Buddha

  • Advice for Dealing with Sleepiness in Meditation Paid Member

    Sharon Salzberg, from the third talk, "The Five Hindrances: Sleepiness and Restlessness," of her Tricycle Retreat: More »
  • The Buddha's Teachings in Four Lines Paid Member

    Pamela Gayle White and Khedrub Zangmo, from Week 4 of their ongoing Tricycle Retreat,  "Letting Go." PGW: In the path that the Buddha taught, which goes from confusion to awakening, letting go is an integral part. This is beautifully summed up in just a few words of the Buddha's teachings where he says, Refrain from all harmful destructive behaviorPut genuine goodness into practiceTrain and tame your mind completelyThis is the Buddha's teaching More »
  • Termite "Buddha" draws thousands Paid Member

    Thousands of Vietnamese have flocked to a rubber farm in the southern Binh Duong province of Vietnam to see the work of a group of very unusual sculptors---termites. The insects have created a nest that vaguely resembles the Buddha sitting in meditation posture. Via bigpondnews.com: 'Police and local authorities asked them to leave but others keep coming,' Vo Van Cuong, of the Rubber Company of Ben Cat, said. He said thousands of people from southern Binh Duong province and neighbouring areas had rushed to the forest site. The 40cm tall nest resembles Buddha sitting in meditation, Dantri International news website reported. More »
  • Paul McCartney's little Buddha Paid Member

    Legendary Beatle and committed vegetarian Paul McCartney acknowledges that he travels with a portable Buddha statue on hand: ‘I think candles started it and then somebody brought in a little Buddha. So then we suddenly got this," he said, according to Britain's Daily Mail. In 2008, McCartney caused a bit of a Buddhist stir when he took issue with the Dalai Lama's meat-eating: ...I found out he was not a vegetarian, so I wrote to him saying, "Forgive me for pointing this out, but if you eat animals then there is some suffering somewhere along the line." More »
  • Whose Buddhism is best? Paid Member

    It depends on who you ask. Each school has taken time to assert its superiority by virtue of its "authenticity." In the last issue, Tricycle editor-at-large Andrew Cooper took a historical look at such claims: Traditionally in Buddhism, for a school or doctrine to be regarded as authentic, it must be traceable back to the historical Buddha, Shakyamuni. Most often this has been done through scripture: schools or movements based themselves on particular texts said to be the Buddha’s teachings. This was seldom only a matter of establishing legitimacy; it was usually tied as well to sectarian polemics about superiority. More »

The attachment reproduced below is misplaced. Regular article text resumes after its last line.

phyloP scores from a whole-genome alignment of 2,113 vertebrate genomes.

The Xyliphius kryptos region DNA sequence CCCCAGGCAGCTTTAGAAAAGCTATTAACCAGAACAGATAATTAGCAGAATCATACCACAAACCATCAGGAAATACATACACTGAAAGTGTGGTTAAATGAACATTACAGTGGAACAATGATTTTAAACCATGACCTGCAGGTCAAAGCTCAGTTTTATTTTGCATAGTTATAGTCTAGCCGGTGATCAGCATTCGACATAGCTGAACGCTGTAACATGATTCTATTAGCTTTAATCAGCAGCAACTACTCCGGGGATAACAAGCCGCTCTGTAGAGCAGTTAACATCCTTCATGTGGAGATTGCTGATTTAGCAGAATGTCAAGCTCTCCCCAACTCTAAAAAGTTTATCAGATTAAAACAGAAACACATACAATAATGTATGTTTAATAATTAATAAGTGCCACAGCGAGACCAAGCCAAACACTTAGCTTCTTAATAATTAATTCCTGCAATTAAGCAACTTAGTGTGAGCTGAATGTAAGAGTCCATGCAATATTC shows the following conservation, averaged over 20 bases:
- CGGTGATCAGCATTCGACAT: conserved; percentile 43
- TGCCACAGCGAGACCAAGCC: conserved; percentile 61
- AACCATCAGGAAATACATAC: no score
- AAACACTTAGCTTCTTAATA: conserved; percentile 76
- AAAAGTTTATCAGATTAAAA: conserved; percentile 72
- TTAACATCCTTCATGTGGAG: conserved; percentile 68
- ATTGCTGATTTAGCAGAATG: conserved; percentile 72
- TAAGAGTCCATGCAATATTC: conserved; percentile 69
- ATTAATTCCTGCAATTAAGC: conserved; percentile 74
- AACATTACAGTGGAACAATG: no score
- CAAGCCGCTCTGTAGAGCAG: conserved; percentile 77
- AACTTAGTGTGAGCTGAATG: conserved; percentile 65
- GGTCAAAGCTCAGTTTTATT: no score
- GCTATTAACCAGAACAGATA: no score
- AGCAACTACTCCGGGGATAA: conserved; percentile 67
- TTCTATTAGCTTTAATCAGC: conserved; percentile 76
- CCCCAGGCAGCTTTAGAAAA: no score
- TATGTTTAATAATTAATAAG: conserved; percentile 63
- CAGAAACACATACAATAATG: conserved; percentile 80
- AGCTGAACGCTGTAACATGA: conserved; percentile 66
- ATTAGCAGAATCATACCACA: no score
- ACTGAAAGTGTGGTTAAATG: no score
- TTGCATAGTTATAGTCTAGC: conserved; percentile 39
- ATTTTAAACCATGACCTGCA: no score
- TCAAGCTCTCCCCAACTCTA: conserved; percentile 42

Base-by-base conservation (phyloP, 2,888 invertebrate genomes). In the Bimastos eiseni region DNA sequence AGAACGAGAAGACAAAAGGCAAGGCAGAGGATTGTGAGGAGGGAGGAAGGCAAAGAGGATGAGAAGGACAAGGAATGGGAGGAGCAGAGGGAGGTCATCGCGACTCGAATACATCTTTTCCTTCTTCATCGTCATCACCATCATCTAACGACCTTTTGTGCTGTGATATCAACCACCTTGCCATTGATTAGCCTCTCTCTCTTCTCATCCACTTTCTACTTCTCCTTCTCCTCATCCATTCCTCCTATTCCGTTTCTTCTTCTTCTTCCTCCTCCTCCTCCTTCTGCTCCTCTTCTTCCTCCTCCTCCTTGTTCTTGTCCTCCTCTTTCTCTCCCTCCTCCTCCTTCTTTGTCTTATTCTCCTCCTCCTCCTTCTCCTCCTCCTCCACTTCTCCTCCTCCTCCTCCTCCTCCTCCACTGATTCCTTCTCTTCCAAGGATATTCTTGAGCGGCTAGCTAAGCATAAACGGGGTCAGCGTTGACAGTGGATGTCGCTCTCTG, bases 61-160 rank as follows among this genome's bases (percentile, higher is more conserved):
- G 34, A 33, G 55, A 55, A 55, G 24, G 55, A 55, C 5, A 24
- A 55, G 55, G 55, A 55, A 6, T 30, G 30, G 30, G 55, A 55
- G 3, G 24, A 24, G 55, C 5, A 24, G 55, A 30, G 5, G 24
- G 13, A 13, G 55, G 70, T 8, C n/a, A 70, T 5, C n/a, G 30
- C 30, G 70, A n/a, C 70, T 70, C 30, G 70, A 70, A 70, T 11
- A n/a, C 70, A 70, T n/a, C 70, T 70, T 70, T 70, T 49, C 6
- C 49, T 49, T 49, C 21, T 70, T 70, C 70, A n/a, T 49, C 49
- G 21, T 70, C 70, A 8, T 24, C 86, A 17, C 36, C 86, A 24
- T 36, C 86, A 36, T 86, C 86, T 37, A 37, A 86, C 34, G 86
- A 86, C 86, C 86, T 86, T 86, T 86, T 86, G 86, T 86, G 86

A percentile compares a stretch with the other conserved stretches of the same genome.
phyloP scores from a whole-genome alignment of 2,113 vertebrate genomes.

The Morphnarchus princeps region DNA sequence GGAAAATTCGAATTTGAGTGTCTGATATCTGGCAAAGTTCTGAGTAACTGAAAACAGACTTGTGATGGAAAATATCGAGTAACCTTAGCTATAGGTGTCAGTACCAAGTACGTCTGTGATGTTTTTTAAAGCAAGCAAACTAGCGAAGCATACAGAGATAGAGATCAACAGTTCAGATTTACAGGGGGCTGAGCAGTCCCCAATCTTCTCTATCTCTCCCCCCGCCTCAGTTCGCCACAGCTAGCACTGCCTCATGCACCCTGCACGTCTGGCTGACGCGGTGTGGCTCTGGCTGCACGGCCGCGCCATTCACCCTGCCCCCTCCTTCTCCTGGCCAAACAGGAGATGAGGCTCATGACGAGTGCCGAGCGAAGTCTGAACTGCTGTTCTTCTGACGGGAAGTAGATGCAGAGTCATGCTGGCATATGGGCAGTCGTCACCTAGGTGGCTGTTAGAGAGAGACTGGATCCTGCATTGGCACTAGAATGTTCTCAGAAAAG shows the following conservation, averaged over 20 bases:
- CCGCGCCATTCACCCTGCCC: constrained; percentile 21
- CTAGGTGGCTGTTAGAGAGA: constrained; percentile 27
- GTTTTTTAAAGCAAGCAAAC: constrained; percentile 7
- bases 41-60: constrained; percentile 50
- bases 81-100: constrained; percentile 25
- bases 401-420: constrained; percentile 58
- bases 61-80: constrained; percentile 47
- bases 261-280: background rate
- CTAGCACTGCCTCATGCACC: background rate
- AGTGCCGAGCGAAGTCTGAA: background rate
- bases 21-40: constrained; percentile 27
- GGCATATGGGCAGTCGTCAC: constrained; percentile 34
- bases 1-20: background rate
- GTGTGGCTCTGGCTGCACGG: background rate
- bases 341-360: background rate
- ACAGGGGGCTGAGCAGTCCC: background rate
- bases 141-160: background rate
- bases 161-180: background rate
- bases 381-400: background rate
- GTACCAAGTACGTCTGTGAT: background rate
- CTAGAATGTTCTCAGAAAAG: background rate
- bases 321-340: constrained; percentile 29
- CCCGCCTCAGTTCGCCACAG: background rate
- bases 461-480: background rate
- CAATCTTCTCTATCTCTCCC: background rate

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    Big Dream on the Bare Stage Paid Member

    [The following is a guest post from Tricycle's Copy Editor Karen Ready.] I'm puzzled that virtually no New York bloggers have posted anything about Evan Brenner's work in progress The Buddha-In His Own Words, a one-man performance of excerpts from the life and teachings of the Buddha taken directly from the vast collection we know as the Pali canon. These texts form the basis of the Theravada tradition: discourses, teachings, monastic rules, and philosophical texts attributed in large part to the Buddha and his disciples, they were passed on orally and committed to writing only after the Buddha's death. The play is the result of some four years of work (so far) on Brenner's part to "assemble the life of the Buddha." I like his choice of "assemble": in fact, Mark Epstein has referred to the play as "masterfully crafted," and both terms provide a good sense of Brenner's deceptively simple eighty-minute creation, like the attentive folding of an origami shape. Here the actor-playwright takes on all the roles, from the young prince who leaves his royal surroundings to seek an answer to the world of suffering and death he finds beyond the palace gates, to those he encounters along the way (including Mara the tempter), to members of his ever-growing following as well as opponents who brought tragedy to his later years. More »